Stepping up Finance in Common

I was in two minds going to the fourth edition of the Finance in Common Summit. The summit brought together some 1,500 participants from the broad landscape of 520+ public development banks (PDBs) and their stakeholders (including financiers, government officials, experts and civil society) in Cartagena from 4 to 6 September. 

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    On the one hand, I felt privileged to be among the happy few who could speak and help shape the discussions, notably as a member of the FICS Knowledge Advisory Group (where I represent ETTG, the European Think Tanks Group), composed of prominent world experts.

    I was energised by the prospect of learning from better and innovative practices and of joining forces to improve the ecosystem of PDBs at a time of multiple crises. Reforms of the multilateral development banks (MDBs) and international financial architecture stand high on the agenda of the international community – following the recent Paris Summit for a New Global Financing Pact and the Triple Agenda for strengthening MDBs report for the G20, which gives a new impetus for the PDBs’ agenda.

    On the other hand, I feared the inevitable rehashing of development discourses and self-congratulating presentations of current PDBs’ approaches, which have collectively failed to deliver on the ‘billions to trillions’ promises. I was also wondering whether, after the hottest summer on record due to climate change, a transatlantic flight was a responsible move. But the summit met my more positive expectations.

    I returned convinced that the annual summit was more than ever a laudable effort and worthwhile exercise, despite its limits.

    While I still feel guilty about having flown so far for a three-day event, and I did not escape the litany of development and climate finance buzzwords, I returned convinced that the annual summit was more than ever a laudable effort and worthwhile exercise, despite its limits. First and foremost, it helps shape an international community of development and climate finance stakeholders, linking global and local agendas and MDBs with national and sub-national development banks and sharing experiences and insights.

    The roundtable format allowed a wide range of stakeholders to share key lessons, concerns, ambitions and innovative approaches (some of which I highlight below) – although too often in short interventions without much time for discussion. At least as important, if not more, it allowed for new connections, collaborative prospects among various stakeholders, and the conclusion of many side deals among bankers. It also led to the adoption of a final declaration and new initiatives.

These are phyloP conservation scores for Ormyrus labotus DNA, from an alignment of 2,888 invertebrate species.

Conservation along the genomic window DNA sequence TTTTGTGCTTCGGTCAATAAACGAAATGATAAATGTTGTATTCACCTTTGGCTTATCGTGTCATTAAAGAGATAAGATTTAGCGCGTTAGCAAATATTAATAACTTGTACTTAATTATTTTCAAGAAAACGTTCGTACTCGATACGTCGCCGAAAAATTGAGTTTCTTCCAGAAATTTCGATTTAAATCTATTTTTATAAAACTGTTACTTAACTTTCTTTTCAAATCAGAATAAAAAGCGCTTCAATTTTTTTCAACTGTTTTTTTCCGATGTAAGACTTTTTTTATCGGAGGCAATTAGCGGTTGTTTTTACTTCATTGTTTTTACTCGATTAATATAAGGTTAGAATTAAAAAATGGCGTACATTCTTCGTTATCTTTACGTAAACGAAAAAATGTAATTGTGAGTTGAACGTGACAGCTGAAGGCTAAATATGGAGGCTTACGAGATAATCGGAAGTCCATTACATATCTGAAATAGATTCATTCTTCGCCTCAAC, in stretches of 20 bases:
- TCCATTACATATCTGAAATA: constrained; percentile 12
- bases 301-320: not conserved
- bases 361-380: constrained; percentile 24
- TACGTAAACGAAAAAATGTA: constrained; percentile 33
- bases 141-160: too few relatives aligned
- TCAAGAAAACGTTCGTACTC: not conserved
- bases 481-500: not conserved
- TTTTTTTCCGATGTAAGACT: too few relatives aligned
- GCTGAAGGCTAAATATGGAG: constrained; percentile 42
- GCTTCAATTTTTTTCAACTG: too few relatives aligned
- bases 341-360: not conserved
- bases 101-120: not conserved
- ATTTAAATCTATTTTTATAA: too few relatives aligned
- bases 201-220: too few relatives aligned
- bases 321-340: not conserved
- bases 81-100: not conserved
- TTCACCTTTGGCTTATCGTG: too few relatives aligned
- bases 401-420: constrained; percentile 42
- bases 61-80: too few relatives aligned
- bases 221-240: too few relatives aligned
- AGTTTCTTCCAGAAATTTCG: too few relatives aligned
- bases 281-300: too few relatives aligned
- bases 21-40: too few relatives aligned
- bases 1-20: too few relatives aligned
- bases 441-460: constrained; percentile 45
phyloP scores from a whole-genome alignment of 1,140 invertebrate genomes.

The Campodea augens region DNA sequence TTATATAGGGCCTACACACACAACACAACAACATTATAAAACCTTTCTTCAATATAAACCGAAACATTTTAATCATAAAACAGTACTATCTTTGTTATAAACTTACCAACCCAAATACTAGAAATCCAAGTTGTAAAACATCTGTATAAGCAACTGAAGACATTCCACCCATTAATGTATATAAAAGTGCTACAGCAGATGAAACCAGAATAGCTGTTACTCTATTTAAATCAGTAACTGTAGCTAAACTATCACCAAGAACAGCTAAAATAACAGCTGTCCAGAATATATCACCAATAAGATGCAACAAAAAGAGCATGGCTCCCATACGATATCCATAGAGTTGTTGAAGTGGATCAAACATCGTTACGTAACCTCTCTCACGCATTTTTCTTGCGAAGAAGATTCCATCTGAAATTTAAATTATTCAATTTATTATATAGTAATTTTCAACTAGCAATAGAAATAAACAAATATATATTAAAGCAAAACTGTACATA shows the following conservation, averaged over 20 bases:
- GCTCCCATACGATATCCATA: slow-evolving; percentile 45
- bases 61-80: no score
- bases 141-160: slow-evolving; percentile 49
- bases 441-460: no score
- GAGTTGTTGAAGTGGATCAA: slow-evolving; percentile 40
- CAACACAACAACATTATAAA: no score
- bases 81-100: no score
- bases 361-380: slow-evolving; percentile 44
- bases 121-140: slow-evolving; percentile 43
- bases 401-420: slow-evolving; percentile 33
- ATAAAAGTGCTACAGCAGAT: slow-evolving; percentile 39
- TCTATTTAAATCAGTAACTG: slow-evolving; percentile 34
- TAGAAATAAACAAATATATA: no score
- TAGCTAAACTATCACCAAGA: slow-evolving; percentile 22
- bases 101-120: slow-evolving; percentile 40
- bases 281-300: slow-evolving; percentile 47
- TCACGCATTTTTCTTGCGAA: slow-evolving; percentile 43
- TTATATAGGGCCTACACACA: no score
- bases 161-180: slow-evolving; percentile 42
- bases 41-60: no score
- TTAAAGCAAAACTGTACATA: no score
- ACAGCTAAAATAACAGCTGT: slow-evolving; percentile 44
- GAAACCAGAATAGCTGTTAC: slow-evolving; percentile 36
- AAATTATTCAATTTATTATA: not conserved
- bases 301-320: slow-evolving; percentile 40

While these may have uneven merits, they offer the opportunity to address critical issues, as in the case of the Green Coalition of Development Banks on the Amazon region, or the PDB Platform for Green and Inclusive Food Systems launched in Rome at the 2021 Finance in Common Summit (an issue we, at ECDPM, are actively engaged in). They also offer the opportunity to address more marginal but relevant issues, such as the coalition for sustainable development through sports as a tool for human, social, economic and environmental development.

    Besides climate and biodiversity, social concerns – often expressed with force in Latin America – also stood high on the agenda in Cartagena. In a period of perma-crisis with increasing socio-economic disparities, PDBs have a critical role to play in this regard. The notion of ‘just’ transition must become integral to all PDBs. Women empowerment and gender mainstreaming must be more forcefully addressed by development finance. Dedicated sessions also focused on the human rights imperative PDBs should embrace.

    We put forward some very practical recommendations for a comprehensive and cooperative human-rights-based approach for PDBs (see also our related recommendations on PDBs’ complaint mechanisms). More broadly, we shared our advice on the need for PDBs to align their operations not only to the Paris Agreement but also to the SDGs, as outlined by a newly released study by the International Development Finance Club, which builds on our SDG alignment analysis published by  ETTG.

    While PDBs should actively pursue climate and development actions in a mutually reinforcing manner, they should also more explicitly acknowledge the unavoidable trade-offs.


    Box 1: Highlights of our recommendations on human rights for PDBs